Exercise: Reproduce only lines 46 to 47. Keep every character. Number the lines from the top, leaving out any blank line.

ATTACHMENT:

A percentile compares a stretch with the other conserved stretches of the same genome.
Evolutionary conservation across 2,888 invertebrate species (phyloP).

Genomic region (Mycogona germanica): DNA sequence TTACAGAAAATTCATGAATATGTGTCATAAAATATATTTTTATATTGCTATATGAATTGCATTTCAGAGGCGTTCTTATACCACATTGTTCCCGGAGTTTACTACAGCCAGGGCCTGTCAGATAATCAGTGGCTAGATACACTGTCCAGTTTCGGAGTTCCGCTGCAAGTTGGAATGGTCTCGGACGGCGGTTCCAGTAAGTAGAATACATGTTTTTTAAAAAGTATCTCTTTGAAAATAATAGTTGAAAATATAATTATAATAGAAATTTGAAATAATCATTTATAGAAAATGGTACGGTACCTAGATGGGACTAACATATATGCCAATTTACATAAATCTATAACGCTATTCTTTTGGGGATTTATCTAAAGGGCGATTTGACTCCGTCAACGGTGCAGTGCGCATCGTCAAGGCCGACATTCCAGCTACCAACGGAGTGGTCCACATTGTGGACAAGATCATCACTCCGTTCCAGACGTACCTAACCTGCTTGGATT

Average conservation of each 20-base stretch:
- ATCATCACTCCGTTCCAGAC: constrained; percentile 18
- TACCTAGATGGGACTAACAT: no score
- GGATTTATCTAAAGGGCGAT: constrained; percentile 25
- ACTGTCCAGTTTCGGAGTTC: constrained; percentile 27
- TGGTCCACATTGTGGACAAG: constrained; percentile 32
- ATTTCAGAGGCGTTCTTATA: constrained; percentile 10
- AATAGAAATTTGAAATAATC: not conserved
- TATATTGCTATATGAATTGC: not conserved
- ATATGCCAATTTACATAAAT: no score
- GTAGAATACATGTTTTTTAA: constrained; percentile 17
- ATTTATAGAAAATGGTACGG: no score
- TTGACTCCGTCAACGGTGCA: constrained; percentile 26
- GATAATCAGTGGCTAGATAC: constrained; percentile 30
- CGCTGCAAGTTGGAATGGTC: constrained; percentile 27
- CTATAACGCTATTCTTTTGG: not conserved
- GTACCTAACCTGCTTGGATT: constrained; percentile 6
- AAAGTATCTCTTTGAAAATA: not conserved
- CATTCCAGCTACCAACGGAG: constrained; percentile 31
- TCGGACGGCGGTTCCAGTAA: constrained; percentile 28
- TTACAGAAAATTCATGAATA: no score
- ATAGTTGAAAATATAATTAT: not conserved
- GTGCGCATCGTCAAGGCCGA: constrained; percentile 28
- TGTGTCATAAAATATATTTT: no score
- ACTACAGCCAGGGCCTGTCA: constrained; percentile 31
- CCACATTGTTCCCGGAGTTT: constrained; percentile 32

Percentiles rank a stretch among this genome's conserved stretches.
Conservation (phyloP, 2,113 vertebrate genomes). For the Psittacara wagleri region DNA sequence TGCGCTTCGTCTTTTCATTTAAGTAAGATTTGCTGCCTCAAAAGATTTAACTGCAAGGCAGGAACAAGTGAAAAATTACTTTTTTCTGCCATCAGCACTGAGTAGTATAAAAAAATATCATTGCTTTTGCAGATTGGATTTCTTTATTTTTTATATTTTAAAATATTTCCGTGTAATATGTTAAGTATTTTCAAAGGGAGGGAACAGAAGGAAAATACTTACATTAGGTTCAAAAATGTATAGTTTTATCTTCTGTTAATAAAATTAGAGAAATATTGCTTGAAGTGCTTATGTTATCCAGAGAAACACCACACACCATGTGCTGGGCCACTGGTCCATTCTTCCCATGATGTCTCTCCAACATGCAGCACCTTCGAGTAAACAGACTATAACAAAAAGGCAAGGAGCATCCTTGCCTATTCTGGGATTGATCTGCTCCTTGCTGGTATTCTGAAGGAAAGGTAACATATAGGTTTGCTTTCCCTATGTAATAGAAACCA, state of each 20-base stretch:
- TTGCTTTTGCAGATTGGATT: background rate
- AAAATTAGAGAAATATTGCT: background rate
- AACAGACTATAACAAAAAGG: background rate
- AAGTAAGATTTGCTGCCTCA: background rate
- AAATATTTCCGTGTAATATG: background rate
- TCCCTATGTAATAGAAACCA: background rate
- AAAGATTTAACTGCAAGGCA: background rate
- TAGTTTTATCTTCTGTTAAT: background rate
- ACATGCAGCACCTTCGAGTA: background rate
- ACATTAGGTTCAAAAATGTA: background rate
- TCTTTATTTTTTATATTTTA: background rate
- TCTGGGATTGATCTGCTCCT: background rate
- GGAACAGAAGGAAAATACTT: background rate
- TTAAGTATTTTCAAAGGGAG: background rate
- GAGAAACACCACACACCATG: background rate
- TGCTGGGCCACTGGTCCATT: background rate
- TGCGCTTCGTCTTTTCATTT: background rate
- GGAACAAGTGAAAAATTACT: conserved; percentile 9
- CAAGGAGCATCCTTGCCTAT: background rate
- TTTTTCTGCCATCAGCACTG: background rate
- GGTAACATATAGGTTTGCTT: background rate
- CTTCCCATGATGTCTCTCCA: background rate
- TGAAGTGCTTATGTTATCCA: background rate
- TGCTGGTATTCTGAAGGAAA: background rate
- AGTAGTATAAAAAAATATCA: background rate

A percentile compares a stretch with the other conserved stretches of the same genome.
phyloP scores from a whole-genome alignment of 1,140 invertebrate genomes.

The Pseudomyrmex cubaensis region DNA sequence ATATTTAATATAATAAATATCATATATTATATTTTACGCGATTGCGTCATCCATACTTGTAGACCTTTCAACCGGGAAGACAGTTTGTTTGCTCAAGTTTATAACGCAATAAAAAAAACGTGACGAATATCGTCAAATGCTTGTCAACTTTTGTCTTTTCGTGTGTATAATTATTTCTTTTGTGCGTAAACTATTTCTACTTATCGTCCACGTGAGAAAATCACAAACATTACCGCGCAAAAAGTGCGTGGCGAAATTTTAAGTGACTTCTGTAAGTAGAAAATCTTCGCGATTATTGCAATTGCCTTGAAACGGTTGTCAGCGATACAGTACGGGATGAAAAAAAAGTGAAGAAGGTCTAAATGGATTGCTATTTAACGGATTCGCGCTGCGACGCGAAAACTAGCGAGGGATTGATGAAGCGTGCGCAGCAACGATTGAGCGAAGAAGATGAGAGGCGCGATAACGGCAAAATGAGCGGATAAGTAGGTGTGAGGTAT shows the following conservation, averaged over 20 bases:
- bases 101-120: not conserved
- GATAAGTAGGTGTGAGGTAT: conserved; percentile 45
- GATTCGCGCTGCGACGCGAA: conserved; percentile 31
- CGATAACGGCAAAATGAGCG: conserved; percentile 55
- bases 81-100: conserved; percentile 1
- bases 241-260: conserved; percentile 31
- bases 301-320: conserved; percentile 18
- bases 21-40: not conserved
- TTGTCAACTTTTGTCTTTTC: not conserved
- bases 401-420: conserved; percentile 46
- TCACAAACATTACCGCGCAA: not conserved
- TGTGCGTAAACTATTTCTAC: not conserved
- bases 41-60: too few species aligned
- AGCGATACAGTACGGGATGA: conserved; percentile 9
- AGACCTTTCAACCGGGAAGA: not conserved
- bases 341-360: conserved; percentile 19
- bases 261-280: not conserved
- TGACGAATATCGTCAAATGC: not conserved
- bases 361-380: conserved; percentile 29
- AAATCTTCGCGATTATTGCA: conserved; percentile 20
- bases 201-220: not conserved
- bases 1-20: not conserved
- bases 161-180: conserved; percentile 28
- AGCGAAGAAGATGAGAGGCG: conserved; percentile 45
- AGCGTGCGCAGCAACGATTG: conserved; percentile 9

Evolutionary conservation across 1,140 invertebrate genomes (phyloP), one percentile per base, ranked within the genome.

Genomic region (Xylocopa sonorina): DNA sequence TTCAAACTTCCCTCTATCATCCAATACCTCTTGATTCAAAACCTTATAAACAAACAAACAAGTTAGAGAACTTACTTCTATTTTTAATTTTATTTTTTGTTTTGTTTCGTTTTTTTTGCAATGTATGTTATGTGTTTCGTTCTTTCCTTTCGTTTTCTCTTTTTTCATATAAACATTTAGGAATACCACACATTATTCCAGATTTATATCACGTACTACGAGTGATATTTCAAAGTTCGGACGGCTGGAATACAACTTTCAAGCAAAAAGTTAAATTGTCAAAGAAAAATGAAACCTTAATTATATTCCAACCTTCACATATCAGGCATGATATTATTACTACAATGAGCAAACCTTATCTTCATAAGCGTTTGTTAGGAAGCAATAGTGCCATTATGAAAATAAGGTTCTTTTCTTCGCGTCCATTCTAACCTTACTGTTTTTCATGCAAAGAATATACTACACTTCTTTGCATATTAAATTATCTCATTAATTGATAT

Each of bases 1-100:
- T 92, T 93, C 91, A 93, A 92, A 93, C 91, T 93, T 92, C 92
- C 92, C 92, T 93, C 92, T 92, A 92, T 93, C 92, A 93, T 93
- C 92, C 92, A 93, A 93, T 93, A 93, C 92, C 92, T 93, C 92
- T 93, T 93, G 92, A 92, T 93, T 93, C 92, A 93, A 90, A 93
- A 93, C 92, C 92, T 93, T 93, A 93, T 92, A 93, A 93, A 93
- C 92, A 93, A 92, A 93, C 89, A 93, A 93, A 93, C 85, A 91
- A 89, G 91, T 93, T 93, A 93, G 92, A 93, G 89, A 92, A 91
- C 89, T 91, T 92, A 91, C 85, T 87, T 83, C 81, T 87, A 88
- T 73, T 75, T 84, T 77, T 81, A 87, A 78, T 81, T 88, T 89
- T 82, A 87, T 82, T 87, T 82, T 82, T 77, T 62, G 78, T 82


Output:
- GAGAAACACCACACACCATG: background rate
- TGCTGGGCCACTGGTCCATT: background rate